Mwenezi District

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Mwenezi River bisects the district in two on its way to join the Limpopo River in Mozambique in the south.
Mwenezi River bisects the district in two on its way to join the Limpopo River in Mozambique in the south.
Coat of arms of Mwenezi
Coat of arms
Nickname(s): Masuture
Motto: Zimbabwe's 2020 best District.
Districts of Masvingo Province
Districts of Masvingo Province
Masvingo Province constituency seats for the 2008 elections, showing the division of Mwenezi (District)
Masvingo Province constituency seats for the 2008 elections, showing the division of Mwenezi (District)
Country Zimbabwe
Province Masvingo
District Mwenezi
Established late 19th Century
 • House of Assembly, MP Kudakwashe Bhasikiti, (East)
 • House of Assembly, MP Pilot Masukume (West)
 • Total 133,108
  Estimate (UN)
Time zone CET (UTC+1)
 • Summer (DST) CEST (UTC+1)

Mwenezi is a small district situated in southern Zimbabwe. It is bisected by the Mwenezi River and the A4 highway, the main thoroughfare that connects the town of Beitbridge, on the border with South Africa, to Masvingo.


Mwenezi derives its name from the Mwenezi River, which provides irrigation water to the sugarcane plantations in and around the Rutenga Business Center.[1] Although the police station is located along the highway, the main administrative offices are located at the Neshuro Business Center[where?]. The weather is hot and dry throughout the year, except during the summer when rain is frequent. In 2002, the population of the drought-prone district was estimated to be 126,000, up by 25,000 from 1992, the year of the drought.[2]

Mwenezi lies in natural regions four and five.[clarification needed] The district is prone to droughts and experiences low mean annual rainfall. The majority of households in Mwenezi depend on agricultural production, like livestock rearing. The small amounts of rainfall have created a desire amongst households in Mwenezi to shift more towards livestock farming, especially cattle and goats, although the majority of households indicate that they have not been able to restock since the drought of 1992.


As in other rural parts of the country, the schools in Mwenezi are government run, although some have historical links with missionary Christian denominations. There is one boarding school, Lundi Secondary School (run by the Free Methodist Church). The fact that all the secondary schools (other than Lundi) were established after independence, is testimony to the marginalization of the district and the "catching up" it needs to do. Though Zimbabwe has one of the highest literacy rates in the world,[citation needed] in some Mwenezi communities, such as Maranda, a former designated native reserve before independence in 1980, the rate is as low as 50 percent.[citation needed]

Secondary and primary schools[edit]

Notable schools in Mwenezi include Lundi Secondary School, situated along the Masvingo- Beitbridge Road,Masuture secondary school situated along Masvingo-Beitbridge Road just 60 km away from Lundi Christian high school, Mabhare Secondary School, north of the Mwenezi River but close to Manyuchi Dam, Dengenya Primary School, between Mwenezi and the Mushawe River,Kuwirirana Secondary School, Guiding Star Secondary School.Masogwe Baptist Secondary that was established in 2004 by Pst Nhamo Chigohi on the Neshuro Rd, Maranda High, Hlezana Secondary, Mwenezi Government School, Budirirai Secondary School, Rufaro Secondary school, Masuture Secondary School, Makawire Primary School, Shazhaume Primary School, Pambe Primary School,Zvirikure Primary School, Sarahuro Primary School, Masongwe Primary School, Hebron High School, Neshuro Secondary School, Neshuro Primary SChool,Rutenga Primary School,Gegare Primary School,Matibi Primary School. However, not all villages have secondary schools. Some students, especially those from villages along the Mwenezi River, below the main wall of the Manyuchi Dam, have to walk long distances to school, about fifteen to twenty kilometers. This state of affairs discourages students from going to school, instead opting to cross the border and go to South Africa.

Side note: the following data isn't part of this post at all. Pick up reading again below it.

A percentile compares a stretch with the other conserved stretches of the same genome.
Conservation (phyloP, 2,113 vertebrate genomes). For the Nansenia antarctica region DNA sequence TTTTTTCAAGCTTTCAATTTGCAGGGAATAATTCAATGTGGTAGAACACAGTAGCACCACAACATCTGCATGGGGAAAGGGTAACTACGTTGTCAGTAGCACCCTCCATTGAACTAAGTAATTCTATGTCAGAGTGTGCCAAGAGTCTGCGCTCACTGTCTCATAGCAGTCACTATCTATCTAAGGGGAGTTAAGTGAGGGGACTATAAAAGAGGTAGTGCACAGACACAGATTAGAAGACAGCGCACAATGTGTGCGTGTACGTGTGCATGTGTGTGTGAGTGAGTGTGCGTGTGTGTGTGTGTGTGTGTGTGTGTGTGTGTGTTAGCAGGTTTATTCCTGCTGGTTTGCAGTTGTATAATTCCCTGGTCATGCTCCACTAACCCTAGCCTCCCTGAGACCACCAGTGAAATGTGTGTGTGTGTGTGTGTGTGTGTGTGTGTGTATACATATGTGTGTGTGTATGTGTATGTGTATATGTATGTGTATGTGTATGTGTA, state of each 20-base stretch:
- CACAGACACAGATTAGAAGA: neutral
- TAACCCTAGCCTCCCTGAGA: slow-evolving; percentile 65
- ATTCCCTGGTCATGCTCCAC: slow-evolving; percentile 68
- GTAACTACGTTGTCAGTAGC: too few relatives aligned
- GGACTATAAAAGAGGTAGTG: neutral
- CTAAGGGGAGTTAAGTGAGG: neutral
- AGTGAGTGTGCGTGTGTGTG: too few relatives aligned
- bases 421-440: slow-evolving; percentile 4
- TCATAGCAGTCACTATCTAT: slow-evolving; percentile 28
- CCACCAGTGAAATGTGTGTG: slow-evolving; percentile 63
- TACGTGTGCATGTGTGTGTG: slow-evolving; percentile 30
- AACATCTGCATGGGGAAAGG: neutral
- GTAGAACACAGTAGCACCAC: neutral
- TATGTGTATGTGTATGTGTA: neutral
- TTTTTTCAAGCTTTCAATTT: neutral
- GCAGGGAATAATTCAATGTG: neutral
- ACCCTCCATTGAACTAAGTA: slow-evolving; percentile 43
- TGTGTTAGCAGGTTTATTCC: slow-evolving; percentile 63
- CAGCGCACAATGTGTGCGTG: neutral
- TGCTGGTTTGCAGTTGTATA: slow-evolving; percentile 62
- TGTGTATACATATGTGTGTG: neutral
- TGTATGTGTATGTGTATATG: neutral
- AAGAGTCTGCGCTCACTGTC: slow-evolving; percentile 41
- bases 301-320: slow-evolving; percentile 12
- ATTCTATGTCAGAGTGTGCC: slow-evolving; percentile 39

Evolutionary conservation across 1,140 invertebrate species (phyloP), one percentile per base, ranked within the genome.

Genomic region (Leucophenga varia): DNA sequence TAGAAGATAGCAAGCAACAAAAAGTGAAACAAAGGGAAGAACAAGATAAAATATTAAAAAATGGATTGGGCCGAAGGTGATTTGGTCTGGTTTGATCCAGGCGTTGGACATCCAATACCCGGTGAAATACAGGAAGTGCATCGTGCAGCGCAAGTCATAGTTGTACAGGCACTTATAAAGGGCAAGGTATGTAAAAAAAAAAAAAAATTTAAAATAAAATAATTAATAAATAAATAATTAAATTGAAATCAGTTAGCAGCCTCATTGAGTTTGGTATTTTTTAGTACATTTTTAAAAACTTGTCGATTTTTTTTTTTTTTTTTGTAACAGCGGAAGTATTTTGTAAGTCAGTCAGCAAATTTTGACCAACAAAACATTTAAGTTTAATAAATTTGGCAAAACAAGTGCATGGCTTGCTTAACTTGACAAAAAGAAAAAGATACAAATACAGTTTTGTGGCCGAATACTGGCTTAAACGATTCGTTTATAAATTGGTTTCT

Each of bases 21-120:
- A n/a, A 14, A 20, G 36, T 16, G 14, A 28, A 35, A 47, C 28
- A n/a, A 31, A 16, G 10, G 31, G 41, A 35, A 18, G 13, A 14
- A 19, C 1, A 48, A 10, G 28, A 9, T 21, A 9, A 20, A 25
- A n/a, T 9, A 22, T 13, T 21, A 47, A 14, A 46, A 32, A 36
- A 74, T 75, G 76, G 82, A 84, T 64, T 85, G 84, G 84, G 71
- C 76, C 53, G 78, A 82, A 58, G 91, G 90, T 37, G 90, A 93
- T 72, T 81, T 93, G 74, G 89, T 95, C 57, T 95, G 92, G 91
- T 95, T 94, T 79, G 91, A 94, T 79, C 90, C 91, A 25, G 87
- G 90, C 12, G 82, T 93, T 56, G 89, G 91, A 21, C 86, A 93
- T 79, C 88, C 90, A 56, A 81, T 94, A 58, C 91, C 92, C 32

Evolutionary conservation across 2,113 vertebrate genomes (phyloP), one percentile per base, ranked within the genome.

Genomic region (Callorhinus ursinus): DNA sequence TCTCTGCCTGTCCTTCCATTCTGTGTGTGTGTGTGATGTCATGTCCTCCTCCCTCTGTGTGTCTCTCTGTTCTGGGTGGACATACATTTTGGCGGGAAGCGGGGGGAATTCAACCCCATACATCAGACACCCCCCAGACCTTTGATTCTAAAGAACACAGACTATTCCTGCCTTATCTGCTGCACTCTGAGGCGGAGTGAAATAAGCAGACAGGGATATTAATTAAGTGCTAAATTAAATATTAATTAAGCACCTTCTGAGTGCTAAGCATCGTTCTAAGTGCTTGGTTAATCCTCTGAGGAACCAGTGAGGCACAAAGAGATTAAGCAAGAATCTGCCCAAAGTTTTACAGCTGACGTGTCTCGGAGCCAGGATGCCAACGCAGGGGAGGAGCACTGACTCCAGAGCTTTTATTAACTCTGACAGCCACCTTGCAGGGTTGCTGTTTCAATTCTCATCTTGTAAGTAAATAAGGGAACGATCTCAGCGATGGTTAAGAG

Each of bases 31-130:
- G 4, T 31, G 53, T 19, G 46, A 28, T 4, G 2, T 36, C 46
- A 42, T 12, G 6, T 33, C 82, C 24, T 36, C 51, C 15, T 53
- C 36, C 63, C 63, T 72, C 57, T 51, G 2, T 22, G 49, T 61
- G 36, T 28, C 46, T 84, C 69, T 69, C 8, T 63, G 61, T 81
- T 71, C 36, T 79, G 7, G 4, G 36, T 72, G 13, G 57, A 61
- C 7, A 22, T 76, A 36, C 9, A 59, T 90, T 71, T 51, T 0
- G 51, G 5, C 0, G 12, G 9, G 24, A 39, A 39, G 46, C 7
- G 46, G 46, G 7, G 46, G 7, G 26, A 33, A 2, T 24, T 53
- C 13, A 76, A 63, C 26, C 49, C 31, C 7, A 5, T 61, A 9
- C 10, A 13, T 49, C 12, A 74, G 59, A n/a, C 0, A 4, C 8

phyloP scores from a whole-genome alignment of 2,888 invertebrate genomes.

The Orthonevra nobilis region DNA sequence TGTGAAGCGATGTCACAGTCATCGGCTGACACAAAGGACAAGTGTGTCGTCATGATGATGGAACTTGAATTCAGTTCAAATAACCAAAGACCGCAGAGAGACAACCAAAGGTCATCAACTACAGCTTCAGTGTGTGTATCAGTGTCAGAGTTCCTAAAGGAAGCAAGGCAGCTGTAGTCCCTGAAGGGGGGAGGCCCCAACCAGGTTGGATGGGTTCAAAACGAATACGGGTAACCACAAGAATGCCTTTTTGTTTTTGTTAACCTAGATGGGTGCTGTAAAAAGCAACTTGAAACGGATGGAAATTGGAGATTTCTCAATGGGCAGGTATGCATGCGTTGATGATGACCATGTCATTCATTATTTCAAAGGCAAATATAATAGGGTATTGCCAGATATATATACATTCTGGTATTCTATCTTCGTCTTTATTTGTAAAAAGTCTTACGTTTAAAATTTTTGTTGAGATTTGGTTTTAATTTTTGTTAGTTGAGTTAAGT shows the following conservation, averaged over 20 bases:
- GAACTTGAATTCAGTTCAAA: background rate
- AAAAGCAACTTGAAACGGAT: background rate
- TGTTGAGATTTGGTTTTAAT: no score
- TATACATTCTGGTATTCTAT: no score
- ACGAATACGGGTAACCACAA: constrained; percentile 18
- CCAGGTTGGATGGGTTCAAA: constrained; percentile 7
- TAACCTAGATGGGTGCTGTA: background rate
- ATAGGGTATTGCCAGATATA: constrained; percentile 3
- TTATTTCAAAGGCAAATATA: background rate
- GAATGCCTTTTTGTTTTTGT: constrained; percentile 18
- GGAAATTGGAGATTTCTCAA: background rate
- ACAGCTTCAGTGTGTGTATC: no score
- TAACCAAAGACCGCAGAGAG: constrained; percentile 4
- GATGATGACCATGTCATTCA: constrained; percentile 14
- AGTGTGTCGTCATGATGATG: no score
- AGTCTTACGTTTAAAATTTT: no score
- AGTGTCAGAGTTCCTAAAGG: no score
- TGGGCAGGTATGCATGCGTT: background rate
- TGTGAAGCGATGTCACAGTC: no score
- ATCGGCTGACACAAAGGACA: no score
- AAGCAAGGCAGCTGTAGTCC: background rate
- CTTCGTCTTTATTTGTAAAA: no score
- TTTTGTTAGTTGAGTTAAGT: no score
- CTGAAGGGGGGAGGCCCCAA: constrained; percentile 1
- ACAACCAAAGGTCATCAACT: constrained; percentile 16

The district's main employers are sugarcane plantations in Rutenga, Triangle and Chiredzi all connected by a railway line from Bulawayo. The cattle ranchers, before the influx of commercial farms in 2000, used to employ many people. As in most rural districts in the country, many people are also employed in the civil service mainly as teachers and nurses.

The people in the district had always trekked to the mines of South Africa. However, the number of migrant workers has increased in recent times due to the economic recession that Zimbabwe has been going through. Few young people remain in the villages across the district, preferring to take their chances in South Africa working one menial contract job after the next. The Beitbridge on the border with South Africa makes their trek easier.


In the past, the district generated some revenue from tourism, with large numbers of tourists visiting the private game parks in the district and the nearby Manyuchi Dam.

Business centers[edit]

A scene at Rutenga, along the highway between Masvingo and Beitbridge, 2006

The district has many service and business centres of varying sizes and economic vibrancy. Among these, Neshuro, Sarahuru, Sengejira, Maranda and Chaoma are noteworthy. The withdrawal of government-funded grain collection and distribution facilities as part of neoliberal reforms in the 1990s and the recent (1998–2008) economic woes of the country led to the decline of these centers. However, some, like Neshuro, have continued to grow, with water and poor roads the major deterrents to investment.

Government and politics[edit]

Akin to other districts in Masvingo Province, the ZANU-PF party dominates politics. Ever since the country's independence, the constituency has been represented by a ZANU-PF party member in the parliament of Zimbabwe. Isaiah Shumba was the representative for Mwenezi, winning both the 2000 and 2005 elections on the ZANU-PF ticket.

General elections 2008[edit]